Fanack Home / Tunisia / Past to Present / The Tunisian Revolution

The Tunisian Revolution

Political disillusionment, caused by fierce police suppression and economic hardship – most evident in the high poverty and unemployment rates, particularly among Tunisia’s youth – had long undermined the legitimacy of the autocratic Ben Ali regime in the eyes of most Tunisians. When, on 17 December 2010, a street vendor named Mohamed Bouazizi, a resident of the impoverished town of Sidi Bouzid, protested his plight by self-immolation, protests were sparked that led eventually to a general uprising against the Ben Ali regime.

In the beginning, protests were limited mostly to Tunisia’s south, the country’s poorest region, where the police tried to contain demonstrators through arrests and extreme violence. Eventually, however, through media and online platforms such as Facebook and Twitter, news of the clashes reached other parts of the country, which responded with similar uprisings. The Tunisian General Labour Union (Union Générale Tunisienne du Travail, UGTT), Tunisia’s powerful trade union, as well as Facebook and Twitter facilitated the organization of mass protests that would rock the entire country.

What was initially a protest of impoverished and marginalized people came to involve all social groups – including professionals such as lawyers, doctors, and teachers – who took to the streets protesting their economic situation and demanding more political rights. Ben Ali’s response to what would become a general uprising against his regime was at first marked by the use of violence and public threats of punishment, and he blamed national and international media for spreading false information and supporting the actions of what he called ‘extremists’.

When this failed to contain the protests, which became increasingly powerful and widespread, the regime was forced to resign, and Ben Ali and his family fled to Saudi Arabia on 14 January 2011.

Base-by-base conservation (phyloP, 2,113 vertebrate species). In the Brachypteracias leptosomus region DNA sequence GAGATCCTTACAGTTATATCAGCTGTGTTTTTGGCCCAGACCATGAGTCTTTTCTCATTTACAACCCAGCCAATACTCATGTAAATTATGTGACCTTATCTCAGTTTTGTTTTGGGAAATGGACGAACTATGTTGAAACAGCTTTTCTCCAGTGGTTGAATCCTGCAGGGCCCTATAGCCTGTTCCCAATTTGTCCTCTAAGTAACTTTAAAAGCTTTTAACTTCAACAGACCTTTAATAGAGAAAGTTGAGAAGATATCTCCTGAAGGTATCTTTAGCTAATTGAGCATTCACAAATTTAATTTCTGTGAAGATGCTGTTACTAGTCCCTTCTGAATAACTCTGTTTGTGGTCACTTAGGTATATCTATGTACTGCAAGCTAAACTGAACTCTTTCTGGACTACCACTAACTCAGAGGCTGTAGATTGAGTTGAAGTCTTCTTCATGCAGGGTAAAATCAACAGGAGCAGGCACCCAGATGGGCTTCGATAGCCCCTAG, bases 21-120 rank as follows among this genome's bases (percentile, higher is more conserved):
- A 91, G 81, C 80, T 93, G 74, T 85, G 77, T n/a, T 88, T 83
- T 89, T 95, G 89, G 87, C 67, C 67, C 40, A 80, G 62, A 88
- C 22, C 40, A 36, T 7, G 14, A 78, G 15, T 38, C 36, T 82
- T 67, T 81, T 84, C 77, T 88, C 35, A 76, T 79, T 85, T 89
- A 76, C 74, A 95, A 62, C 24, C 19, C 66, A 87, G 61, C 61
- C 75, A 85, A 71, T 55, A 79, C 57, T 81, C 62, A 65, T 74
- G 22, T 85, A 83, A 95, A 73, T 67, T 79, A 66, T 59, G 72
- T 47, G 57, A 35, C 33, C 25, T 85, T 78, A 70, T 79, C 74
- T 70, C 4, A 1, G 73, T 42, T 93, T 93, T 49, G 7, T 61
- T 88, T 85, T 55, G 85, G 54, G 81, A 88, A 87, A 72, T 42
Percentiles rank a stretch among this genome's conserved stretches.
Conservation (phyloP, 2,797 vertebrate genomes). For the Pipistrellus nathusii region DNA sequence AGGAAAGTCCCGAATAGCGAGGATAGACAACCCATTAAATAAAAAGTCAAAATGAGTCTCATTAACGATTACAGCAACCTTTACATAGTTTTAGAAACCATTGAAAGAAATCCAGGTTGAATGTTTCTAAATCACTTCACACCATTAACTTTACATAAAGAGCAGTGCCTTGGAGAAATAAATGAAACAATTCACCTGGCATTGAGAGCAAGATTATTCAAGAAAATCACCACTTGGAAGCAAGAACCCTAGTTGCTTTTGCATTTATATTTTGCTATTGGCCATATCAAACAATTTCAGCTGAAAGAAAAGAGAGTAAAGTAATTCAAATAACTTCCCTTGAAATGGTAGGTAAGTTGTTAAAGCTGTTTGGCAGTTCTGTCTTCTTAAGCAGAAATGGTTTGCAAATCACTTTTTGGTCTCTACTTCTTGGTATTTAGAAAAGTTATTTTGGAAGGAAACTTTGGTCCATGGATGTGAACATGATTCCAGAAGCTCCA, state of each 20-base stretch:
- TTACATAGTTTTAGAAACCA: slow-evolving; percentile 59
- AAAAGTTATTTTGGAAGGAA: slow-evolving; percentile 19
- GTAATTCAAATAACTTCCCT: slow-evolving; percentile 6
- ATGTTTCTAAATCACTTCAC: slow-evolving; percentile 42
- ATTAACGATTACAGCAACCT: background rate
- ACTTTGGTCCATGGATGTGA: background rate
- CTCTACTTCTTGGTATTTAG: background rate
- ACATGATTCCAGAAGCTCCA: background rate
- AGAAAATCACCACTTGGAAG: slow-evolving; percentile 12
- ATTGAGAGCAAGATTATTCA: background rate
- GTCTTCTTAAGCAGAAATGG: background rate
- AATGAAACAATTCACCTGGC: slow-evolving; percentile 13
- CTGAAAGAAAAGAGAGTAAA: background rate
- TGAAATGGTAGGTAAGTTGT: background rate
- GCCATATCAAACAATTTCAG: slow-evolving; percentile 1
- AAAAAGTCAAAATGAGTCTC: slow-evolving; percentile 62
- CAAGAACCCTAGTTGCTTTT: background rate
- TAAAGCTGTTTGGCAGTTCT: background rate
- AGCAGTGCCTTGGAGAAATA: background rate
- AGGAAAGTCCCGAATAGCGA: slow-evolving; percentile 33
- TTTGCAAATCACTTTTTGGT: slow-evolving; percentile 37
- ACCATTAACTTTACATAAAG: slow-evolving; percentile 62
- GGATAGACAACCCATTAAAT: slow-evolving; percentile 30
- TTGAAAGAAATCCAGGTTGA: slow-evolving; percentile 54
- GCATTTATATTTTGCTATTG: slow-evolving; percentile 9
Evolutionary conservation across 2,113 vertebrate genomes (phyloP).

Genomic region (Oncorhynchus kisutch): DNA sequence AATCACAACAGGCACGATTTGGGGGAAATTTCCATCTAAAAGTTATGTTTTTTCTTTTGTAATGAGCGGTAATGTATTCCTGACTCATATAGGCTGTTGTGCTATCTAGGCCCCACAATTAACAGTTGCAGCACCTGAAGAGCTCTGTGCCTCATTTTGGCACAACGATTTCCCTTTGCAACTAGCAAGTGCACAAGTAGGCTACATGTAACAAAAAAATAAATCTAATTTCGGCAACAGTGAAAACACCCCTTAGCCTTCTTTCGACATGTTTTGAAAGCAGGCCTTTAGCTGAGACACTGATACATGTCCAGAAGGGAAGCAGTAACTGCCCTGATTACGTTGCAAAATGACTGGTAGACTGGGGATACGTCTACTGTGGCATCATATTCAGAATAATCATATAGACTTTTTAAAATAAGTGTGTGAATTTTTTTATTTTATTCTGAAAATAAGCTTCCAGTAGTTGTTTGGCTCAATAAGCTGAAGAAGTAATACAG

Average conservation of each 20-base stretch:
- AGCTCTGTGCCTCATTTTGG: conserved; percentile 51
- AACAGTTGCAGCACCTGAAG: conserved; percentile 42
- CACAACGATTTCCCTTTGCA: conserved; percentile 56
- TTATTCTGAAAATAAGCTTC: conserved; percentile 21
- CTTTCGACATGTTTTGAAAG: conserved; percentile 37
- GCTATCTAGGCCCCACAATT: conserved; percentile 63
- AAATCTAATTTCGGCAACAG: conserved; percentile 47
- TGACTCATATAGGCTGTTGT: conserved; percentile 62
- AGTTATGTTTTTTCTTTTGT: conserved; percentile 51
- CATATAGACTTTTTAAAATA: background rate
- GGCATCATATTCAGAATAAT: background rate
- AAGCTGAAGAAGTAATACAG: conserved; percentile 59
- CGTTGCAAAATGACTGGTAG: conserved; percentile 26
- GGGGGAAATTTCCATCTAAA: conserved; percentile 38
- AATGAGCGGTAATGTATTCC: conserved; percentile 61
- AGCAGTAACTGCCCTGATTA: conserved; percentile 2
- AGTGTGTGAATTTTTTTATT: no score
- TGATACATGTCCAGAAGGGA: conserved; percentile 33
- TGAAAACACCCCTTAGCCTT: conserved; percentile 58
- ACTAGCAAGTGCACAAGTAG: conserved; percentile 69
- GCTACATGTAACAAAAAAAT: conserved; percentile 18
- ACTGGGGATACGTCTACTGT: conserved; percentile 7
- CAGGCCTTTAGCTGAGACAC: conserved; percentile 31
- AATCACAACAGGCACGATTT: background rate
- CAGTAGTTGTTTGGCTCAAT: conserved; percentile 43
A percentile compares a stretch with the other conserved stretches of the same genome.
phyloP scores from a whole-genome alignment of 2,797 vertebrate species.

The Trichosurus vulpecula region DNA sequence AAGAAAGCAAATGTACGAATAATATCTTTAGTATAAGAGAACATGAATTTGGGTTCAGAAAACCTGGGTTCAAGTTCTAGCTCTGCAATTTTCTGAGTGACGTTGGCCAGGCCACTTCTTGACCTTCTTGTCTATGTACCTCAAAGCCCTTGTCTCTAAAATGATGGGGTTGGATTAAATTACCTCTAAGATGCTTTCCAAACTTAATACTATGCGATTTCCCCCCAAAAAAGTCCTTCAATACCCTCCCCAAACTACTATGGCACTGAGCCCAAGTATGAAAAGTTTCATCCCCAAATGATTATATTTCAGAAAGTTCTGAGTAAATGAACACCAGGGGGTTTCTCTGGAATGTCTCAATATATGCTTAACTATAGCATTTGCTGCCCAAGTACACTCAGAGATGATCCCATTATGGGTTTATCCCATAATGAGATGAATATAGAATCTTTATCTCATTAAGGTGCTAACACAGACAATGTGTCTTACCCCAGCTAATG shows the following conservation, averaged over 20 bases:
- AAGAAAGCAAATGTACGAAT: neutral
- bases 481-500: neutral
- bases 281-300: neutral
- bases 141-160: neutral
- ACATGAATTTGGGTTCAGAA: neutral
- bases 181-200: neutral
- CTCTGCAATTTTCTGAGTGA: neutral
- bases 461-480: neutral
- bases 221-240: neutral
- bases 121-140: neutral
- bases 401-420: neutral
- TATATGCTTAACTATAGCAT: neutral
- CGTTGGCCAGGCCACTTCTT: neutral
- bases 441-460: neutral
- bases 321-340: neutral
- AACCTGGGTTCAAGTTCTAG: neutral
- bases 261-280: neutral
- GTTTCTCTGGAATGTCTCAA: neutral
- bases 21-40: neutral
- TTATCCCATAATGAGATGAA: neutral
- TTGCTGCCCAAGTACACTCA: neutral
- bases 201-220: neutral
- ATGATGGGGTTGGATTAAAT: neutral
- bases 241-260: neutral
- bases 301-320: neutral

The January 2011 revolution in pictures

Further Reading

The elections held on 23 October 2011 resulted in the establishment of coalition government consisting of Ennahda (Islamists; 89 seats), Congress for the Republic (CPR, secular, social democrats; 29) and the Democratic Forum for L...
A new government, headed by Prime Minister Mohamed Ghannouchi, was established on 17 January 2011, but this did not calm the protesters, who denounced the presence in the government of ministers of Ben Ali's ruling Constitutional ...

We would like to ask you something …

Fanack is an independent media organisation, not funded by any state or any interest group, that distributes in the Middle East and the wider world unbiased analysis and background information, based on facts, about the Middle East and North Africa.

The website grew rapidly in breadth and depth and today forms a rich and valuable source of information on 21 countries, from Morocco to Oman and from Iran to Yemen, both in Arabic and English. We currently reach six million readers annually and growing fast.

In order to guarantee the impartiality of information on the Chronicle, articles are published without by-lines. This also allows correspondents to write more freely about sensitive or controversial issues in their country. All articles are fact-checked before publication to ensure that content is accurate, current and unbiased.

To run such a website is very expensive. With a small donation, you can make a huge impact. And it only takes a minute. Thank you.